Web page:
AB: Your film uses New Zealand as a double for Colorado, and your story is populated with characters from Ireland, Scotland, Germany, Sweden and the Congo – as well of course as Native Americans. Was this multiculturalism something imposed by a British/New Zealand co-production, or are you also making a comment on the melting pot from which the modern United States emerged?

JM: Very much the latter – it was all in the script. Before I even chose New Zealand. I had all these characters. You know, when I travelled America, and when I talked to Americans, the first thing a lot of Americans would say to me is, “My grandfather is Scottish,” or “My great grandfather was Irish.” And then, reading the history of the West, a lot of the cowboys were German, and a lot of the shopkeepers were Scandinavian – so it felt that that wasn’t really truly represented in some of the history of the western, where everyone’s just kind of American already. One of the early scenes of the film was to link things like the Highland Clearances and the famine, and people that were travelling out there from Scotland and Ireland into that world, and then linking that to the Wild West.

AB: Jay’s private dream – which we see, and which is realised in all kinds of odd, unexpected  ways as the film goes on – was that also a version of the American dream?

JM: Not so much maybe the American dream, but more the birth of America, I think. The people that survived America were practical people – like Silas, and like Rose – because it was always all about survival and practicalities. And then having these Swedish kids come in later as well [in the film]. When I read about the movement around America at that time, the pioneers, you know – someone would be left at the side of the road and their family would have not survived, and the kids would have been picked up by people from a different culture and a different country. It just felt like some of the birth of that kind of post-native America. So I guess that dream was, as well as being about the personal journey of Jay and his loss in the future, it was very much about the birth of modern America.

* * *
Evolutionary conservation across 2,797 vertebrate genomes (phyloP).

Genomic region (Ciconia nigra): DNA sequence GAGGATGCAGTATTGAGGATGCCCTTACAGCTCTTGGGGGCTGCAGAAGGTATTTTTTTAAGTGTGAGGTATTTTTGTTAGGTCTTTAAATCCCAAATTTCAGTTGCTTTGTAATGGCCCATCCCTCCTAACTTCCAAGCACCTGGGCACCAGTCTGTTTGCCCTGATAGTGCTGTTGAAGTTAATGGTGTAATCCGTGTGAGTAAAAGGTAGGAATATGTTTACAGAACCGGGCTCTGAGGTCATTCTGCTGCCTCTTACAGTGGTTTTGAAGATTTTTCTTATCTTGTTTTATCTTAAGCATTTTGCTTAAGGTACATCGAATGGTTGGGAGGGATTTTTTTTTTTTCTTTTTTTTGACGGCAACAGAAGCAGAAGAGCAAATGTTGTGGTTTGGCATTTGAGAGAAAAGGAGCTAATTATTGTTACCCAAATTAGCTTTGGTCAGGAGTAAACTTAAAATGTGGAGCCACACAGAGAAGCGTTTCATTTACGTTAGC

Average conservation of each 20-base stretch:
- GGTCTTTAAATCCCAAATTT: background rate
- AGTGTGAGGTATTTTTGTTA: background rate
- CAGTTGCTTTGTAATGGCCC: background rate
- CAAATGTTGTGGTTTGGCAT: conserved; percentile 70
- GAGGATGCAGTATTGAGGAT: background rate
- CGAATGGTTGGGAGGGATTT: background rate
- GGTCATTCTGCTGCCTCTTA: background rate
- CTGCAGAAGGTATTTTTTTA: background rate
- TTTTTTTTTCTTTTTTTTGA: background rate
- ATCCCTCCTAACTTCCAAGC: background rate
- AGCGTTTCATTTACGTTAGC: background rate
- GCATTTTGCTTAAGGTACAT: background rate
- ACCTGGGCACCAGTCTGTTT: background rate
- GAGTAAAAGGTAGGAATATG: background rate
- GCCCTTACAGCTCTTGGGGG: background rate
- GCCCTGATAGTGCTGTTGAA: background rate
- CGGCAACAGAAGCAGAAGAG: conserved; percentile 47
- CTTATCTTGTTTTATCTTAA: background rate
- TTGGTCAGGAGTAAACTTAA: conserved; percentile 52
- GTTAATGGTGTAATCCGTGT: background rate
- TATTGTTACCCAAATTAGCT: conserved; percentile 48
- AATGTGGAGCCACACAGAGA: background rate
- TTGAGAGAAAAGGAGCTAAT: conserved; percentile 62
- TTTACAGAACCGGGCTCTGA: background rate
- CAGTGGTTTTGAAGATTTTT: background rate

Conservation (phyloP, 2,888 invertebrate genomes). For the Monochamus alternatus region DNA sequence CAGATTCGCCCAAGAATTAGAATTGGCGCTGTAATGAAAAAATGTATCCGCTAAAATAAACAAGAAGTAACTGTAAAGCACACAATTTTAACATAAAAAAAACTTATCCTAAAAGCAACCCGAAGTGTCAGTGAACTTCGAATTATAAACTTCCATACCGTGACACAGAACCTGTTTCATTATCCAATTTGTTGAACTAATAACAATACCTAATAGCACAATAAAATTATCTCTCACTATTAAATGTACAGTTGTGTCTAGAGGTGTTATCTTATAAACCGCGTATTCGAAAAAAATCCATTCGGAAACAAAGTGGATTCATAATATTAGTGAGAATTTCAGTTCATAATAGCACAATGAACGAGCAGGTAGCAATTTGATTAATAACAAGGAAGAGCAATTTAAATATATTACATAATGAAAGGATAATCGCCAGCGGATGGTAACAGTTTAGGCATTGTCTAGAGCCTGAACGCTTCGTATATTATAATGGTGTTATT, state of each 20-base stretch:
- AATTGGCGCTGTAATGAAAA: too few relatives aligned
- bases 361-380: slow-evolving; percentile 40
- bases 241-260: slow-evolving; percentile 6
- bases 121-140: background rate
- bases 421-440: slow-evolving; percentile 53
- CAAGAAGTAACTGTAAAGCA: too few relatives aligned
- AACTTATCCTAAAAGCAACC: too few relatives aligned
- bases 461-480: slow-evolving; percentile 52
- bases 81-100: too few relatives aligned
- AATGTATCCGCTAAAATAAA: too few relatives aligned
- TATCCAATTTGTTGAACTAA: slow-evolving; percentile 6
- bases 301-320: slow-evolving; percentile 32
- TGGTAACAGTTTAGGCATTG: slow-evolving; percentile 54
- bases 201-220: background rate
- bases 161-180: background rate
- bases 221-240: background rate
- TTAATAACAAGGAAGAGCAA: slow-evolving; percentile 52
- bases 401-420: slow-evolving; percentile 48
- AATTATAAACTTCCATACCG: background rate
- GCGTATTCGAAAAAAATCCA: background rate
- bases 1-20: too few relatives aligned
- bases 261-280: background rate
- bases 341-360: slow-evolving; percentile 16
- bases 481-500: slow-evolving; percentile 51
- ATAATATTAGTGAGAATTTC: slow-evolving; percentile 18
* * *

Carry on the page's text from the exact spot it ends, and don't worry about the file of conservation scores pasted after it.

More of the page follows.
AB: Andrew Robertt plays a German anthropologist/adventurer recording the emergence of the New World. Did you name this character ‘Werner’ as a tribute to Werner Herzog?

JM: Yes. I just felt that he was perhaps some distant relative, some great grandfather of Herzog, who was interested in documenting what was going on at the time, with the conversion of Native Americans to Christianity. Part of me always thought that – spoiler alert here – he robbed from Jay to give to the natives – that he was not quite as bad as he could seem, considering what he did. I’m a big fan of Herzog’s cinema as well, so it was nice to put that nod in there.

AB: What were the key cinematic influences on Slow West?

JM: I think, unusually, maybe something like Bresson was a key influence, all these Bresson films. When I talked to Robbie Ryan about camerawork and stuff, I mentioned Bresson quite a lot. And then some early Japanese cinema like Woman of the Dunes and Onibaba. They were key for the landscape and the way that the story is constructed around small sets – and wheatfields. And then there’d be Badlands, and Days of Heaven, and McCabe and Mrs Miller, and films that mixed that dreamlike quality with a certain realism. And perhaps Fargo as well – the Coen brothers – for mixing humour with tragedy, butted up against each other. They were some of the main influences.

AB: You have already worked with Michael Fassbender on your first two shorts. Is he your muse, or what?

JM: ‘Muse’ would be disrespectful to Michael, because I always think that’s someone who doesn’t really have input, whereas it’s more really a collaboration, you know. That’s the best thing about it. I think being able to collaborate, even at script stage, and let Michael read it, talk about the character, is a treat to have from an actor, especially an actor as busy as Michael and as talented as Michael. Yeah, he saw something in my early work, and we decided to do something together. I got him for one day on Man on a Motorcycle, and the I got him for three days on Pitch Black Heist. I think if it ain’t broke, don’t fix it, so we just keep going, keep rolling with it.

AB: What’s next?

JM: I think something perhaps contemporary. I’m a big fan of the noir heist crime genre as well, so I might look into thinking along those lines at the moment, so that’s kind of a rough palette to start with.

Anton Bitel